But, what gets me is that there are so many people out there getting Gaming Degrees and lets be honest here, there isn't exactly that many stable companies out there. There are a few and they do employ quite a bit of people, but how many new people do they really need each year? How many of those people quit, just to float around company to company getting whatever work they can? 

     

    Sure, you could probably BS your way into an IT job somewhere with a gaming degree. You're going to know computers, but that's the thing. With a CS degree you could do everything from being Mr. IT Fix-it for some random company, all the way up to a programmer for space ships to working with massive server clusters for the government.......... and everything in between. Is a person really going to have that kind of flexibility, to find the job that's right for them, with a degree in Gaming? .... if they can't get a job with a gaming company or do get a job with a gaming company, just to have that company collapse out from under them. There have been way more gaming companies collapse and go bankrupt, than there have been that have made major hits.

    CS isn't just programming, it's really Computer Science. (something I didn't realize when I went into it, lol)

     

    Personally, I went into my CS degree hoping to get into gaming someday and if not, then at least programming. But today, 4yrs later (I lost 2yrs of school due to Iraq), I'm a junior and I really just think I would be happy as an IT guy for a decently sized company. As a matter of fact, looking around at jobs online, the general IT guy position (that requires a CS degree and not some BS from ITT-Tech) gets paid WAY more than the average programmer. Hell, I found one that's a network Admin for some little bitty restaurant in SoCal that pays $75,000/yr starting out.

     

    Actually my dream jobs would be:

    Game Development

    Flash Development

    Part of an IT dept for a high-rise... or something with alot of people. I like interacting with people.

  • KirinShadowKirinShadow Oak Ridge, TNPosts: 50Member

    I'm currently a Masters student at DigiPen (www.digipen.edu if you were wondering), with a bachelor's in CS from Tennessee Technological University. My opinion when it comes to education is this:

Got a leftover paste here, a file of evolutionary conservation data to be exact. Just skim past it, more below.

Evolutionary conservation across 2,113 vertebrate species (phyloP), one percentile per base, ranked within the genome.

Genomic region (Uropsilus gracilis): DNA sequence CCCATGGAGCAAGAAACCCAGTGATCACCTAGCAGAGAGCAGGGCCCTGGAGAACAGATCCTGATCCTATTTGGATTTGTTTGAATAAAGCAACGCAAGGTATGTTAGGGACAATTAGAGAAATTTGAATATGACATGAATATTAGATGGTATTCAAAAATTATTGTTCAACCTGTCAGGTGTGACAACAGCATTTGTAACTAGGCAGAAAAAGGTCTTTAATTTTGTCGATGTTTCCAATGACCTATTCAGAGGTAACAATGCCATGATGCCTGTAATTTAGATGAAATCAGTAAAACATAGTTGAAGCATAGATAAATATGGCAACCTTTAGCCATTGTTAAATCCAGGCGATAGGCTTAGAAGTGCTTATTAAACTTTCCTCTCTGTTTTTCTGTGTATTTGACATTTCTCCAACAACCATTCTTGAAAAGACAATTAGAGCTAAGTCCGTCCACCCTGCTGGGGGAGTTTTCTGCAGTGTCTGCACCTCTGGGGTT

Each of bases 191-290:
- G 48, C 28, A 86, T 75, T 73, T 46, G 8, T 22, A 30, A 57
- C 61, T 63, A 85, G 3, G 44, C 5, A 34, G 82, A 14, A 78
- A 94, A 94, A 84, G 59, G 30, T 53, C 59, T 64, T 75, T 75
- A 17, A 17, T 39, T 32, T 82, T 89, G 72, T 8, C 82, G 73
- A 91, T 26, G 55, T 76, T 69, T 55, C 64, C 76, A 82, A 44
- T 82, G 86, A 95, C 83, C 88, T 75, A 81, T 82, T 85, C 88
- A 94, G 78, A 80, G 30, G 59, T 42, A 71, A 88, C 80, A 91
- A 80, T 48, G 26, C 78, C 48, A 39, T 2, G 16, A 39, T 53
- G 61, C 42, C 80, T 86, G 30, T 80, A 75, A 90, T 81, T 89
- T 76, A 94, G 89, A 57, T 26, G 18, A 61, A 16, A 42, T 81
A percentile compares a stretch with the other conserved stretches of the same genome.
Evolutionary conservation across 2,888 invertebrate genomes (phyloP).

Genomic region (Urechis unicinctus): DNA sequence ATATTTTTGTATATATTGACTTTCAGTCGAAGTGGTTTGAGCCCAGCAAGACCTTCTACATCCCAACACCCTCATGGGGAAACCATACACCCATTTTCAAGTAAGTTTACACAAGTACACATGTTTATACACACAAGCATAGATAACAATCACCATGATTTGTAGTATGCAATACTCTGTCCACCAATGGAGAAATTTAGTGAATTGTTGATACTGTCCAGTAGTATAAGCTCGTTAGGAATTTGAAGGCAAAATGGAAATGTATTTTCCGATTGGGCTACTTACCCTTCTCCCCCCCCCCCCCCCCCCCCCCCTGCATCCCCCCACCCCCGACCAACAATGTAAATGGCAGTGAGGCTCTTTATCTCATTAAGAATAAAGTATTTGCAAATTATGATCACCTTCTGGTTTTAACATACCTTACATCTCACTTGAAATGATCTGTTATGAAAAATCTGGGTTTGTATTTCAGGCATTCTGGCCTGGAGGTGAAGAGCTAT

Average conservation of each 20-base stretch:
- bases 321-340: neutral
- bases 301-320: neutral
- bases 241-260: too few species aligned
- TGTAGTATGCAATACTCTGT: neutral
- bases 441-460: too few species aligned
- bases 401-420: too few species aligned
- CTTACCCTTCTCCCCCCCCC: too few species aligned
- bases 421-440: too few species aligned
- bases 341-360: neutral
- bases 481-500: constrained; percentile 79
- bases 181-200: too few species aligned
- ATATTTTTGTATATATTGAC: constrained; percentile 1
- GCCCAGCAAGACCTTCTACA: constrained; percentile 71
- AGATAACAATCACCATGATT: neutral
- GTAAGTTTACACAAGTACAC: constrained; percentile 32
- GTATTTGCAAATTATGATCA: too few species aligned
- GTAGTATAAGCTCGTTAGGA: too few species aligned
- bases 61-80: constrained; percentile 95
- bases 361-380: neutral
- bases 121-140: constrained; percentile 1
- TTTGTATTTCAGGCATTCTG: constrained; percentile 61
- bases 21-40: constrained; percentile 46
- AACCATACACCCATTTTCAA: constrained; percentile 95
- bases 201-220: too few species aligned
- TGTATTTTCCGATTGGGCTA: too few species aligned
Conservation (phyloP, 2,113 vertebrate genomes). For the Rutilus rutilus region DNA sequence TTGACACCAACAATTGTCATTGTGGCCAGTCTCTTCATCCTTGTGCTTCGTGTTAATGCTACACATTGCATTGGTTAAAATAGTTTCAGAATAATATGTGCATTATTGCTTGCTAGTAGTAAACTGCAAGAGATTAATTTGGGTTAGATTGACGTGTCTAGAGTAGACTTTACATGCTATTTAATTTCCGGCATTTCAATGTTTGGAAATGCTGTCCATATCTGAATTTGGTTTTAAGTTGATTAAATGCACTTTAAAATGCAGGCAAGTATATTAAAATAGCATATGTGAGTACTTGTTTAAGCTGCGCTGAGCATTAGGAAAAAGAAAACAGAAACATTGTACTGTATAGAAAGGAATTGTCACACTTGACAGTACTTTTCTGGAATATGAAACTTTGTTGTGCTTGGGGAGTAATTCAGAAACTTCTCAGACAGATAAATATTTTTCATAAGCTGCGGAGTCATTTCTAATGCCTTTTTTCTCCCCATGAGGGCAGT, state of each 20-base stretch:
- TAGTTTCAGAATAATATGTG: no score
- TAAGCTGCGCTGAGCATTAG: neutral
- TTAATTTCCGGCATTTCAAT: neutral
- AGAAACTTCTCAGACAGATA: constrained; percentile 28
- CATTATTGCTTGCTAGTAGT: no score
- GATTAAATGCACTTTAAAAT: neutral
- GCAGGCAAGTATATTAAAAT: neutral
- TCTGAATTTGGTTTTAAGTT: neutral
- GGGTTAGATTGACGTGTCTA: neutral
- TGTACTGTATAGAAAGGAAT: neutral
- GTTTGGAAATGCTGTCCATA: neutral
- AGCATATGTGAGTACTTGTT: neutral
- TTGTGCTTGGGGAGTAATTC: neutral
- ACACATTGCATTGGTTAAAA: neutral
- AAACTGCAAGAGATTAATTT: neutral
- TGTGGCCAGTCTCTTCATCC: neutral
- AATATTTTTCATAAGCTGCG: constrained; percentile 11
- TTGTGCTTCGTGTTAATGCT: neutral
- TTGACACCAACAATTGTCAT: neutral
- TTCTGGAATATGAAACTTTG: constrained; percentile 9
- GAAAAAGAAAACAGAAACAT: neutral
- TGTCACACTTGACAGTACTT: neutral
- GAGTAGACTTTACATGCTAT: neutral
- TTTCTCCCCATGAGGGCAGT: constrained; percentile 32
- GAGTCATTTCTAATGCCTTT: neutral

Math: Extremely important. I've seen so many people telling kids to "learn to program!", but that's just not enough. Strong math skills are listed as a must-have on almost every game company's hiring calls. This means Calculus, (the ENTIRE sequence you can take, not just the minimum required for a CS degree). This means Linear Algebra (Extremely important. Graphics relies more heavily on these topics than you can imagine.).  Any CS program worth its salt will also require that you take Discrete structures. If you're planning to pursue advanced topics math, then I recommend you add to that the math course that covers formal logic, basic set theory, and proofs. While the topics may not help you directly, they are excellent for preparing you to take on later courses, as you will be MUCH more comfortable expanding on given information and understanding why things work.  Finally, you might want to throw in some probability and statistics as well. I'd rate this low-ish, but it could be important if you were going to work in nondeterministic AI.



    CS: This is a broad one. Take everything you can get relating to algorithm design and analysis, Computer graphics (if it's available), is also important. I personally really enjoyed Operating Systems, but every CS student I've spoken to has described a totally different course by that name, so I have no guarantees for you there. Make sure that you have a very strong working understanding of C++. There are other languages, and you should know how to use some of them too (Lua, C#, and Java come to mind.) , but C++ is hands-down essential in the game industry. Other than that, you will probably want to focus on topics of interest to you. The fact is that you can learn specifics if you have a strong base, so make sure you pick up on how to learn independently within your course choices. This leads to one other thing: Independent  study. If your school doesn't offer much in the way of graphics, then see if any of the profs is interested in the topic and will mentor you for a semester.  Finally, if you have the opportunity to do projects (Capstone, anything like that) then don't make a web page or a database app, make a game. Hell, make a game in your free time. Post them online and put the URL on your application. Self-motivation like that impresses employers.

    Other stuff: For your traditional sciences, take calculus-based physics at a minimum. This will give you a stronger backing on several math topics of importance.

    Schools: I said I'm here at DigiPen as a grad student. I came here because I did not have the opportunity to take any computer graphics courses during my undergrad, and I had a lot of interest in the topic. Is a school like DigiPen necessary? I don't believe so. I can say that it helps though. They do have (from what I've seen) a solid Computer Science curriculum (they call it RTIS, but it's CS with extra math/graphics and project courses). The students here have a heavy course load, and they cover all of the topics I mention above, and more. It is brutal. That said, companies present here on a regular basis, and there are some networking opportunities that you won't get at a lot of other schools. If you want to do what I am and take six years, go for it. If not, you can manage without it, but make sure you plan accordingly.